Coordinates: 40°20′46″N 24°07′08″E / 40.346111°N 24.118889°E / 40.346111; 24.118889
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Exterior view
Hilandar is located in Mount Athos
Location within Mount Athos
Monastery information
Full nameHoly Imperial Monastery of Hilandar
OrderMonastic community of Mount Athos
DenominationEastern Orthodox Church
Dedicated toThree-handed Theotokos (Virgin Mary)
The Entry of the Theotokos into the Temple
Founder(s)Saint Sava and Saint Symeon
ArchbishopEcumenical Patriarch of Constantinople
LocationMount Athos, Greece
Coordinates40°20′46″N 24°07′08″E / 40.346111°N 24.118889°E / 40.346111; 24.118889
Public accessMen only

The Hilandar Monastery (Serbian Cyrillic: Манастир Хиландар, romanizedManastir Hilandar, pronounced [xilǎndaːr], Greek: Μονή Χιλανδαρίου) is one of the twenty Eastern Orthodox monasteries in Mount Athos in Greece and the only Serbian monastery there. It was founded in 1198 by Stefan Nemanja (Saint Symeon) and his son Saint Sava. St. Symeon was the former Grand Prince of Serbia (1166–1196) who upon relinquishing his throne took monastic vows and became an ordinary monk. He joined his son Saint Sava who was already in Mount Athos and who later became the first Archbishop of Serbia. Upon its foundation, the monastery became a focal point of the Serbian religious and cultural life,[1][2] as well as assumed the role of "the first Serbian university".[3] It is ranked fourth in the Athonite hierarchy of 20 sovereign monasteries.[4] The Mother of God through her Icon of the Three Hands (Trojeručica) is considered the monastery's abbess.[5]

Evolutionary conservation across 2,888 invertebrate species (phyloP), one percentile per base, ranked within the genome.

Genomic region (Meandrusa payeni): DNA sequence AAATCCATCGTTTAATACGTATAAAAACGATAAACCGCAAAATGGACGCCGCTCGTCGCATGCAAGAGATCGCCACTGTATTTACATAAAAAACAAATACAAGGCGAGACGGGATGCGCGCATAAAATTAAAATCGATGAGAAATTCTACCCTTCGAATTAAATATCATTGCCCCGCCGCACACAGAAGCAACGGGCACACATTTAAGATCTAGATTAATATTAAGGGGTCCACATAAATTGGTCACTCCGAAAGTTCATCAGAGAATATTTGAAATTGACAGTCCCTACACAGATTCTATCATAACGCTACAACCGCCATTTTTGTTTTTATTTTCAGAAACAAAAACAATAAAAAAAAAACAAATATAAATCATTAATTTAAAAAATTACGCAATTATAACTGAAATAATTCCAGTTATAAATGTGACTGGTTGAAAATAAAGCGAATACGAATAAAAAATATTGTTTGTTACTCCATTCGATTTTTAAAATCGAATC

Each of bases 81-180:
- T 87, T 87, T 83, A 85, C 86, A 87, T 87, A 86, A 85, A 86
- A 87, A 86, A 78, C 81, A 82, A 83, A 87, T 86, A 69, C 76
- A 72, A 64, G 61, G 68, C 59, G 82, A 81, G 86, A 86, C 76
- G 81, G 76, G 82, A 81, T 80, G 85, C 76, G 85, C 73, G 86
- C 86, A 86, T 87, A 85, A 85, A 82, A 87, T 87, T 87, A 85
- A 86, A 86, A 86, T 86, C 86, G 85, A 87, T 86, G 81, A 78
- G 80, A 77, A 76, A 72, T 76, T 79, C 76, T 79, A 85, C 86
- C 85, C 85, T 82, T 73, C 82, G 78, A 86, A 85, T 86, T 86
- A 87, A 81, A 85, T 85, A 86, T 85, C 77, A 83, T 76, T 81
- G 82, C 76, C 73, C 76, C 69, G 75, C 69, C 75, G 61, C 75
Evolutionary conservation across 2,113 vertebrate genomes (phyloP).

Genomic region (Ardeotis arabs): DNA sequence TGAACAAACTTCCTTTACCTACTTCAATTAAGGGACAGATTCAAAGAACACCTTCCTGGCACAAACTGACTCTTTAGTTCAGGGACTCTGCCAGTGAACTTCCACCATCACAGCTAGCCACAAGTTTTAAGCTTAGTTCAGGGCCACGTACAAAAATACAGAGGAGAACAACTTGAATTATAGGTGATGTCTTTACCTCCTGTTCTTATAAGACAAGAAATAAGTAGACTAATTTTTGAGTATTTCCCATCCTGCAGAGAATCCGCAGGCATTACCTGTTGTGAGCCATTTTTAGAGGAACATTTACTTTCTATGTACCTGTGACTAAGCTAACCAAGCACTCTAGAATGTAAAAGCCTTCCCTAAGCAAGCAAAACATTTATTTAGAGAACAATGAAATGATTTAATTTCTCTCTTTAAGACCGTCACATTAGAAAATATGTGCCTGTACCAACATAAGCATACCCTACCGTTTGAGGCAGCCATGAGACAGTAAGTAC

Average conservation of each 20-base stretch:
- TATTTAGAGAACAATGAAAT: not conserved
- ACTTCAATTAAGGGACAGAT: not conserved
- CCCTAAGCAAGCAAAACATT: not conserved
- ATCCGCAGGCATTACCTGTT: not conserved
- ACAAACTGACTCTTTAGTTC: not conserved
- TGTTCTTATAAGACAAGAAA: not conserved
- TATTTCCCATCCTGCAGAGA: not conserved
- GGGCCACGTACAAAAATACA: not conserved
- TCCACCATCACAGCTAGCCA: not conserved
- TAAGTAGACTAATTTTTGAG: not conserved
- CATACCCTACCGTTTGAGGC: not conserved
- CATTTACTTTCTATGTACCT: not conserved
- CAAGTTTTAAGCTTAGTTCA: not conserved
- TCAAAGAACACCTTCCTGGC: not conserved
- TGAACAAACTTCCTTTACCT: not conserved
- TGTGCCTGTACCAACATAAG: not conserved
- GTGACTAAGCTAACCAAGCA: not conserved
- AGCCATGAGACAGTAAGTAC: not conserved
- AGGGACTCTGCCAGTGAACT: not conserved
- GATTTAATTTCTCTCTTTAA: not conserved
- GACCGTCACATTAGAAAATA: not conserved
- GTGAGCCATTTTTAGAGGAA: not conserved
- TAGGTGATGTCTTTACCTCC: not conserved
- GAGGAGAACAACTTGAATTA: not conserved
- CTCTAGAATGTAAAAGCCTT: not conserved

The monastery contains about 45 working monks.[when?]


The etymological meaning of "Hilandar" is probably derived from the Greek word chelandion, which is a type of Byzantine transport ship, whose skipper was called "helandaris".[6]


The monastery was founded in 1198; prompted by the Mount Athos monastic community, Byzantine Emperor Alexios III Angelos (1195–1203) issued a golden sealed chrysobulls donating the ancient monastery Helandaris, "to the Serbs as an eternal gift...," thereby designating it, "to serve the purpose of accepting the people of Serbian descent, who seek to pursue the monastic way of life, as monasteries belonging to Iberia and Amalfi endure on the Mount, exempt from any authority, including the authority of Protos."[7] Hilandar was thereby handed over to Saint Sava and Saint Symeon with the mission of establishing and endowing a new monastery, elevated to the imperial rank.[6] Since then, the monastery became a cornerstone of the religious, educational and cultural life of Serbian people.[8]

Stefan Nemanja, Grand Prince of Serbia